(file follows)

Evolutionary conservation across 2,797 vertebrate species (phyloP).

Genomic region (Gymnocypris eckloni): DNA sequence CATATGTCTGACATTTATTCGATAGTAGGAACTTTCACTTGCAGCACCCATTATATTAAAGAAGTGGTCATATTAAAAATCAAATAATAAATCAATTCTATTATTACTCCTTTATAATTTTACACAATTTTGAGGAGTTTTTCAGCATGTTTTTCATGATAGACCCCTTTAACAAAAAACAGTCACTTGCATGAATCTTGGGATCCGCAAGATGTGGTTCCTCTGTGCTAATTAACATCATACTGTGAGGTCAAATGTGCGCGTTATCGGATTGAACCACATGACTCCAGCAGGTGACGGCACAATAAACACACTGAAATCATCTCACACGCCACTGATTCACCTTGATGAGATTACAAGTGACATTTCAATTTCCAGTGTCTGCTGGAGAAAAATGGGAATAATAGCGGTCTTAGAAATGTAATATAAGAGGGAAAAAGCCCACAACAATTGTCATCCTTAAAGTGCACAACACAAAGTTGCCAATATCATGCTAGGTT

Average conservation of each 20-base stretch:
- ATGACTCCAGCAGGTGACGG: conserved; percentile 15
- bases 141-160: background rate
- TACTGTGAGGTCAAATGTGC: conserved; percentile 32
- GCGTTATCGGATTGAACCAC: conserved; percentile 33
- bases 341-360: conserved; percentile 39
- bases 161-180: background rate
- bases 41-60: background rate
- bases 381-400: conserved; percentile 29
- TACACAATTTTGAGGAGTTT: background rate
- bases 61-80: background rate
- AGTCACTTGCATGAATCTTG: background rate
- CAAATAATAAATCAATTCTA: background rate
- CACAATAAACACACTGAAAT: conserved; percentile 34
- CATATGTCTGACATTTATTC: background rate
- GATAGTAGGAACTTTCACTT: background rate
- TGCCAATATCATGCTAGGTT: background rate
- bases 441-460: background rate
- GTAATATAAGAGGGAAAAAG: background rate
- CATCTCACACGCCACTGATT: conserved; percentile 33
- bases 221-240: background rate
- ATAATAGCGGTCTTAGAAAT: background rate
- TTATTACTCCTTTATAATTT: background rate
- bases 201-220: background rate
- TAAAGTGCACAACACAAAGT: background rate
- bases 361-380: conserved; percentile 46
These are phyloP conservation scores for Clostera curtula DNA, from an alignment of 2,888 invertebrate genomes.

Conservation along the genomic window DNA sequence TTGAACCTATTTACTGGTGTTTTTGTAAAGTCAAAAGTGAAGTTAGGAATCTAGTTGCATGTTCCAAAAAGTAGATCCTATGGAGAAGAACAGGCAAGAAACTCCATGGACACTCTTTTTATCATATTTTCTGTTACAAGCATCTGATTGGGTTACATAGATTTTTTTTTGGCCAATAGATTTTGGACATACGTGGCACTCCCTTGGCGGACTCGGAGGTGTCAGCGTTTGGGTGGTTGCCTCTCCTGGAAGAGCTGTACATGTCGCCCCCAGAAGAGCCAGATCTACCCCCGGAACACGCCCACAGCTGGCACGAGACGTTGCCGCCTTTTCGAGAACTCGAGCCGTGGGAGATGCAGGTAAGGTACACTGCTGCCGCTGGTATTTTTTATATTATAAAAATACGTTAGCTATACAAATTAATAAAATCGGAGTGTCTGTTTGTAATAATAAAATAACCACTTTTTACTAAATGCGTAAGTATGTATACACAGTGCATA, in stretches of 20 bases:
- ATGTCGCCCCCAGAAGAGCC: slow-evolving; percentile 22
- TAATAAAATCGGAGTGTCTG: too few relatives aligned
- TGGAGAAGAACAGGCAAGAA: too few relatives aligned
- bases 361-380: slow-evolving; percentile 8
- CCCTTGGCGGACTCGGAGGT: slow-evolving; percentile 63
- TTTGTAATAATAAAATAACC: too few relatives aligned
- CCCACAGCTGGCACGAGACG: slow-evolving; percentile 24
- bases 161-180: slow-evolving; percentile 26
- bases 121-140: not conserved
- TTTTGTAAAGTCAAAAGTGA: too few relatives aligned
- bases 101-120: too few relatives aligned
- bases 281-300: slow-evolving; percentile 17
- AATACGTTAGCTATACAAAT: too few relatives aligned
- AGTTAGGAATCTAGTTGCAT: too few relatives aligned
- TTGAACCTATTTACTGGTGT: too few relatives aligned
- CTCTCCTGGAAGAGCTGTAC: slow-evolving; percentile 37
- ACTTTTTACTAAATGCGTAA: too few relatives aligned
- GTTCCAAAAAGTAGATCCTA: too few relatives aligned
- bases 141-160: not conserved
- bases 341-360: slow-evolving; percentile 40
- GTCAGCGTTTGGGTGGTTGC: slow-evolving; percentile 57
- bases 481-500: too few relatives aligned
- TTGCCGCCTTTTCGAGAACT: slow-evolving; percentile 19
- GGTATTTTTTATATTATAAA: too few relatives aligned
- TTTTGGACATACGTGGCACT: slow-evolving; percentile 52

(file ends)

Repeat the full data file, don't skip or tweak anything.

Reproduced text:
Evolutionary conservation across 2,797 vertebrate species (phyloP).

Genomic region (Gymnocypris eckloni): DNA sequence CATATGTCTGACATTTATTCGATAGTAGGAACTTTCACTTGCAGCACCCATTATATTAAAGAAGTGGTCATATTAAAAATCAAATAATAAATCAATTCTATTATTACTCCTTTATAATTTTACACAATTTTGAGGAGTTTTTCAGCATGTTTTTCATGATAGACCCCTTTAACAAAAAACAGTCACTTGCATGAATCTTGGGATCCGCAAGATGTGGTTCCTCTGTGCTAATTAACATCATACTGTGAGGTCAAATGTGCGCGTTATCGGATTGAACCACATGACTCCAGCAGGTGACGGCACAATAAACACACTGAAATCATCTCACACGCCACTGATTCACCTTGATGAGATTACAAGTGACATTTCAATTTCCAGTGTCTGCTGGAGAAAAATGGGAATAATAGCGGTCTTAGAAATGTAATATAAGAGGGAAAAAGCCCACAACAATTGTCATCCTTAAAGTGCACAACACAAAGTTGCCAATATCATGCTAGGTT

Average conservation of each 20-base stretch:
- ATGACTCCAGCAGGTGACGG: conserved; percentile 15
- bases 141-160: background rate
- TACTGTGAGGTCAAATGTGC: conserved; percentile 32
- GCGTTATCGGATTGAACCAC: conserved; percentile 33
- bases 341-360: conserved; percentile 39
- bases 161-180: background rate
- bases 41-60: background rate
- bases 381-400: conserved; percentile 29
- TACACAATTTTGAGGAGTTT: background rate
- bases 61-80: background rate
- AGTCACTTGCATGAATCTTG: background rate
- CAAATAATAAATCAATTCTA: background rate
- CACAATAAACACACTGAAAT: conserved; percentile 34
- CATATGTCTGACATTTATTC: background rate
- GATAGTAGGAACTTTCACTT: background rate
- TGCCAATATCATGCTAGGTT: background rate
- bases 441-460: background rate
- GTAATATAAGAGGGAAAAAG: background rate
- CATCTCACACGCCACTGATT: conserved; percentile 33
- bases 221-240: background rate
- ATAATAGCGGTCTTAGAAAT: background rate
- TTATTACTCCTTTATAATTT: background rate
- bases 201-220: background rate
- TAAAGTGCACAACACAAAGT: background rate
- bases 361-380: conserved; percentile 46
These are phyloP conservation scores for Clostera curtula DNA, from an alignment of 2,888 invertebrate genomes.

Conservation along the genomic window DNA sequence TTGAACCTATTTACTGGTGTTTTTGTAAAGTCAAAAGTGAAGTTAGGAATCTAGTTGCATGTTCCAAAAAGTAGATCCTATGGAGAAGAACAGGCAAGAAACTCCATGGACACTCTTTTTATCATATTTTCTGTTACAAGCATCTGATTGGGTTACATAGATTTTTTTTTGGCCAATAGATTTTGGACATACGTGGCACTCCCTTGGCGGACTCGGAGGTGTCAGCGTTTGGGTGGTTGCCTCTCCTGGAAGAGCTGTACATGTCGCCCCCAGAAGAGCCAGATCTACCCCCGGAACACGCCCACAGCTGGCACGAGACGTTGCCGCCTTTTCGAGAACTCGAGCCGTGGGAGATGCAGGTAAGGTACACTGCTGCCGCTGGTATTTTTTATATTATAAAAATACGTTAGCTATACAAATTAATAAAATCGGAGTGTCTGTTTGTAATAATAAAATAACCACTTTTTACTAAATGCGTAAGTATGTATACACAGTGCATA, in stretches of 20 bases:
- ATGTCGCCCCCAGAAGAGCC: slow-evolving; percentile 22
- TAATAAAATCGGAGTGTCTG: too few relatives aligned
- TGGAGAAGAACAGGCAAGAA: too few relatives aligned
- bases 361-380: slow-evolving; percentile 8
- CCCTTGGCGGACTCGGAGGT: slow-evolving; percentile 63
- TTTGTAATAATAAAATAACC: too few relatives aligned
- CCCACAGCTGGCACGAGACG: slow-evolving; percentile 24
- bases 161-180: slow-evolving; percentile 26
- bases 121-140: not conserved
- TTTTGTAAAGTCAAAAGTGA: too few relatives aligned
- bases 101-120: too few relatives aligned
- bases 281-300: slow-evolving; percentile 17
- AATACGTTAGCTATACAAAT: too few relatives aligned
- AGTTAGGAATCTAGTTGCAT: too few relatives aligned
- TTGAACCTATTTACTGGTGT: too few relatives aligned
- CTCTCCTGGAAGAGCTGTAC: slow-evolving; percentile 37
- ACTTTTTACTAAATGCGTAA: too few relatives aligned
- GTTCCAAAAAGTAGATCCTA: too few relatives aligned
- bases 141-160: not conserved
- bases 341-360: slow-evolving; percentile 40
- GTCAGCGTTTGGGTGGTTGC: slow-evolving; percentile 57
- bases 481-500: too few relatives aligned
- TTGCCGCCTTTTCGAGAACT: slow-evolving; percentile 19
- GGTATTTTTTATATTATAAA: too few relatives aligned
- TTTTGGACATACGTGGCACT: slow-evolving; percentile 52